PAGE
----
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Don DeLillo and Mean Hank James

April 24, 2009

I’ve been plotting this post for some time, since around the middle of Chapter 2 actually.   I’ve been hampered by the days it took to unearth a copy of Americana, by Don DeLillo, from the back of my closet.   Paging through, I remember why I didn’t like it, or finish it.

There’s a casual, caustic meanness and pettiness to the way the characters interact.   “It was a party and we didn’t want to talk to each other.  The whole point was to separate for the evening and find exciting people to talk to and then at the very end, to meet again and tell each other how terrible it had been and how glad we were to be together again.”  It may be that I should avoid reading DeLillo or watching Mad Men, but reading endless scenes of men groping secretaries who have “stereophonic tits,” and taking 3 martini lunches makes me feel grubby.

When he’s not writiting about awful people being awful to and about each other, DeLillo writes nearly lyrical prose about New York city itself.  “Thousands of men hurried toward Grand Central, moving in broken strides, dodging, marching down deep corridors…the warm trains waiting, long darkness, newsprint on every finger, the fight against sleep.”

Henry James offers a similarly disjointed pairing of mean, repugnant characters, and lovely atmospheric writing about New York.  Finally, digging into the third chapter, Hank James stops mocking his characters long enough to give me some scenery.    Dr. Sloper has a house in Washington Square, “a handsome, modern, wide-fronted house” (that is now probably part of the NYU camupus.)  Around the corner was the more august precinct of Fifth Avenue, taking its origin at this point with the more spacious and confident air which already marked it for high destinies.”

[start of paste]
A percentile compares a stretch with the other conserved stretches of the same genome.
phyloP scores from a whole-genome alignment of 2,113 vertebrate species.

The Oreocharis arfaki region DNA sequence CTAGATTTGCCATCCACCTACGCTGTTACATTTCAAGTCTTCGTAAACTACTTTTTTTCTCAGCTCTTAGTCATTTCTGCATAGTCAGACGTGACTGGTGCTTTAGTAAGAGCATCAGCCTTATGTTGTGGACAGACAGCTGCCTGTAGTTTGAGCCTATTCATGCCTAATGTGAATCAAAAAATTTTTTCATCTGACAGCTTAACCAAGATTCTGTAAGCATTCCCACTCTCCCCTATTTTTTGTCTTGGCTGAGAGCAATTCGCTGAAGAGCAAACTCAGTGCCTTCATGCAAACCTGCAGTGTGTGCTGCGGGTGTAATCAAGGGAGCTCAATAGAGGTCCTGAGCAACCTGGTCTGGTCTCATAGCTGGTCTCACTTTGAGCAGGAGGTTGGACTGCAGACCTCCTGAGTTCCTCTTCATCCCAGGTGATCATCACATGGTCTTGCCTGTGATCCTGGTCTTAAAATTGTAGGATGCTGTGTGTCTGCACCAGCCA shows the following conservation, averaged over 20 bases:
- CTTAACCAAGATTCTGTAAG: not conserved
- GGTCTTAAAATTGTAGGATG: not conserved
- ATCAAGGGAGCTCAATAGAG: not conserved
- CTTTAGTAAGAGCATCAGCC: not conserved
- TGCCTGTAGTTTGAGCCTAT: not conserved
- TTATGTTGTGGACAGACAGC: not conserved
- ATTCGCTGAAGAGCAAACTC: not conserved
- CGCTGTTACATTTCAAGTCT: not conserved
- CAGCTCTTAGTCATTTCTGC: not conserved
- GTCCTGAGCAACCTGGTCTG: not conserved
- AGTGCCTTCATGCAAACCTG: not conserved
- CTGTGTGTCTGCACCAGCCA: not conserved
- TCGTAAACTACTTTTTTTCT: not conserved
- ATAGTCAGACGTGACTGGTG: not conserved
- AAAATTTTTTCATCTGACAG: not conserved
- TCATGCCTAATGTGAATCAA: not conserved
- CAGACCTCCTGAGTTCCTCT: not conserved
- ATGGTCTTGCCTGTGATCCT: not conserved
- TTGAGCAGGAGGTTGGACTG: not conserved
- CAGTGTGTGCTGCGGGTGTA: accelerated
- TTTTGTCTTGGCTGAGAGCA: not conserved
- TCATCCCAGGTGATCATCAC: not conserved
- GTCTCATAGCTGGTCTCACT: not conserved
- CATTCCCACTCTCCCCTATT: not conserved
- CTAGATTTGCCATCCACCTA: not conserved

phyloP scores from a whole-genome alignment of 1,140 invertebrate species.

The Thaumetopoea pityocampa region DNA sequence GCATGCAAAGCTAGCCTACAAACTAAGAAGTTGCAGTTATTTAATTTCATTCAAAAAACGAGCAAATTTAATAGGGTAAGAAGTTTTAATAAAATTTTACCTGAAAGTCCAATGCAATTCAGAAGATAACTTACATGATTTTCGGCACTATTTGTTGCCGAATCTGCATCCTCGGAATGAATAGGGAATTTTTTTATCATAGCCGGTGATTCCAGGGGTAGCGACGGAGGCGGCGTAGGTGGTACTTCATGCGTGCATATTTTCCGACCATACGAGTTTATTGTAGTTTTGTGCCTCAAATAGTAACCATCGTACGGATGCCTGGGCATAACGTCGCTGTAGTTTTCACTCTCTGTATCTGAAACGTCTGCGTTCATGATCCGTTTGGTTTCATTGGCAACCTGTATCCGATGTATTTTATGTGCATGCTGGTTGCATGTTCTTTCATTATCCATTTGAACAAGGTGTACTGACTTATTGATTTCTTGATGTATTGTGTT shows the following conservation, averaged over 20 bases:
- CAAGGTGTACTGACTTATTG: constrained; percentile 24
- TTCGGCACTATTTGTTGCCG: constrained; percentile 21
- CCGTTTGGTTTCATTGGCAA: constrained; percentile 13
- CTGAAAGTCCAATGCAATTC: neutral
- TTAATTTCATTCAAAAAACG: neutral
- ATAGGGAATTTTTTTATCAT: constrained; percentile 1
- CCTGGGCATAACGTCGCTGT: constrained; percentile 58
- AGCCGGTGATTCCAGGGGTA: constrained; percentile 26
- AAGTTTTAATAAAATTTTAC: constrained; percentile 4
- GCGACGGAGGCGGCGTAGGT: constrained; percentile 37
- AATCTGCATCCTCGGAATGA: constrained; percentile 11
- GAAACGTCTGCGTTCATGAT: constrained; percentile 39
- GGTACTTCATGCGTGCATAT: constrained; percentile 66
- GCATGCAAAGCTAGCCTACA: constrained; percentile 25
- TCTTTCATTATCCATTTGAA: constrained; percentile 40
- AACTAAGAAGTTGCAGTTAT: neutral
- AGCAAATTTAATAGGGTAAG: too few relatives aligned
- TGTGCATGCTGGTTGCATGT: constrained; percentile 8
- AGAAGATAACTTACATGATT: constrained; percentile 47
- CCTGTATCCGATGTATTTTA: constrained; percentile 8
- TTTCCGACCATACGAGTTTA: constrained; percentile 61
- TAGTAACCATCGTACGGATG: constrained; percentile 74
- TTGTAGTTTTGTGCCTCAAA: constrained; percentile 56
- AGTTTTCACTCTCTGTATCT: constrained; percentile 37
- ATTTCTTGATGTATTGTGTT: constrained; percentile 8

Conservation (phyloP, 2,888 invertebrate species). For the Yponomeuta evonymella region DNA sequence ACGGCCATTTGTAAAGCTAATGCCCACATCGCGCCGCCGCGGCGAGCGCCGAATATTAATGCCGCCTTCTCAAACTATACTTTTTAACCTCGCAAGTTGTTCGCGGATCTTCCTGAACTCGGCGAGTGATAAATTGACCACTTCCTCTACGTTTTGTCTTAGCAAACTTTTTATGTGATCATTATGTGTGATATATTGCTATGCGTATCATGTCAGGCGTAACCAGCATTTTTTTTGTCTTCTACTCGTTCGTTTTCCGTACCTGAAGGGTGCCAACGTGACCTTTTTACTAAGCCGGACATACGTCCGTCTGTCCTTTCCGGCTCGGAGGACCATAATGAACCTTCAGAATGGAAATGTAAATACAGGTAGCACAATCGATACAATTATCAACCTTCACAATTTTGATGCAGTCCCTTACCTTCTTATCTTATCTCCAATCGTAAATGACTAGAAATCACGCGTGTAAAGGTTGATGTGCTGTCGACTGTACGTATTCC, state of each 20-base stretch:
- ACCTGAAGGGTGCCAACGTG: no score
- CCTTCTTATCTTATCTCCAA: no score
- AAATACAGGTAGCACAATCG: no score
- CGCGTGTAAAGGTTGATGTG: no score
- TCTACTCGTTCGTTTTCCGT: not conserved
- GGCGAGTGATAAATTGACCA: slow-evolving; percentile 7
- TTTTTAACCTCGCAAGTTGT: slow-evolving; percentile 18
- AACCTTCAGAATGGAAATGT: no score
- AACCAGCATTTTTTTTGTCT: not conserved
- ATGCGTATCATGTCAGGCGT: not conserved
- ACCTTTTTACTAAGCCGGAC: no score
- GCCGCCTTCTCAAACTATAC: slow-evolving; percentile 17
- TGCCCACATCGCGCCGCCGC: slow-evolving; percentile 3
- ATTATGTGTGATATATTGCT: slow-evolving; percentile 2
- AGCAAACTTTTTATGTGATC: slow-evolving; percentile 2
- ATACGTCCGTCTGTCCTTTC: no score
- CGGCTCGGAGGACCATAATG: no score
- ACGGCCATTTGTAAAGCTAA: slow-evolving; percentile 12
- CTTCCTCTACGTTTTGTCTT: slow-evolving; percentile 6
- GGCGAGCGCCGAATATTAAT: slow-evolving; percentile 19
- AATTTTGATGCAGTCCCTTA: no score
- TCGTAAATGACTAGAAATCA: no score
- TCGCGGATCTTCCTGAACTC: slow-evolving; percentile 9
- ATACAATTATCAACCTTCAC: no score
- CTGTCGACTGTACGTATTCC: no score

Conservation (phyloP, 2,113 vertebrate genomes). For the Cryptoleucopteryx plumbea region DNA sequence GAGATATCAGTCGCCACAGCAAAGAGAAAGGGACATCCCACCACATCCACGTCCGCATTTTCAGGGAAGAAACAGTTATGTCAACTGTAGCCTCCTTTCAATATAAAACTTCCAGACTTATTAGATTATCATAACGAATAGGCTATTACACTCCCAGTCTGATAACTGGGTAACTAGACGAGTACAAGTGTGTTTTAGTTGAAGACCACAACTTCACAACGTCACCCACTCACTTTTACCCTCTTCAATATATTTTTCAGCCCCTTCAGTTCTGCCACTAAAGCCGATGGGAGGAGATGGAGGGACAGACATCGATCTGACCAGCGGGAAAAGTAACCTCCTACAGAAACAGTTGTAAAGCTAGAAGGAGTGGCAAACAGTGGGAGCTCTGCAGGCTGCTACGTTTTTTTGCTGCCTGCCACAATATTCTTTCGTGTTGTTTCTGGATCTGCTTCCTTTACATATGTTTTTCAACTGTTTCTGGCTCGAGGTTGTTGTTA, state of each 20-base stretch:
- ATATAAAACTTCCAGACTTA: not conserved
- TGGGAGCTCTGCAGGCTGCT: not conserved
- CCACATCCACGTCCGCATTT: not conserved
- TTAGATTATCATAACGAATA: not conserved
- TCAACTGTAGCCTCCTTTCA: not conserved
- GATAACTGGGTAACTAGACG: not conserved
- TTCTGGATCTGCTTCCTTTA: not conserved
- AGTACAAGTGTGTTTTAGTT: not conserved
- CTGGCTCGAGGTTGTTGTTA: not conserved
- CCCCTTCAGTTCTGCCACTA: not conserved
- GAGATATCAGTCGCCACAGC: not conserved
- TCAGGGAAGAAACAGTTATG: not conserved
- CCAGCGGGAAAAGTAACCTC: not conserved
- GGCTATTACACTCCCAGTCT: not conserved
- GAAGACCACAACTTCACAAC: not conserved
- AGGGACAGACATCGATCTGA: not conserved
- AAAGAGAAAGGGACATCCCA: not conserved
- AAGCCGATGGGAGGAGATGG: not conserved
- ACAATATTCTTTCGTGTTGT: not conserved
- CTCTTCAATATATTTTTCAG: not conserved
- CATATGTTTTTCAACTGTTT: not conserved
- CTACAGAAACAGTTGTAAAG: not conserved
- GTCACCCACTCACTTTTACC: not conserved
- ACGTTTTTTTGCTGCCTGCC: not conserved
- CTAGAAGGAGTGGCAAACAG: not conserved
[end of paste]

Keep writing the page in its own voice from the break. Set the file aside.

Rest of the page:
These passages, with characters and individual opinions erased, are lovely to read aloud.  Once you take both Henry James and Don DeLillo out of the nasty, petty scrutiny of individual people’s flaws and foibles, the larger scenic view has a reverence, maybe even a subdued joy.   I feel like I can relax into these lovely passages, until a character moves through, and I’m alert to the ways this one is going to get mocked, condescended to, or picked to shreds, by authors who seem like the gossipy popular girls of some slick, literary high school.

2 Comments leave one →
  1. April 26, 2009 9:53 pm

    I have to say, I LOVE Mad Men, for its wit and its style and its storytelling. I find their handling of the period fascinating, because they do such a solid job of inhabiting the era while still highlighting all the really repugnant things about society of the time in a way that reads like a supertext display at an opera. It’s a very stark show, and I admit I have a hard time watching it without Tim around to comfort me, but I find it gripping.

    That’s the thing about these types of period pieces – sometimes they go out of their way to create unlikeable characters and imperfect relationships in order to highlight certain social/political problems of the era. It makes them hard to stomach, but it doesn’t necessarily make them bad stories. (It does make them bad escapes though, since they offer no refuge.)

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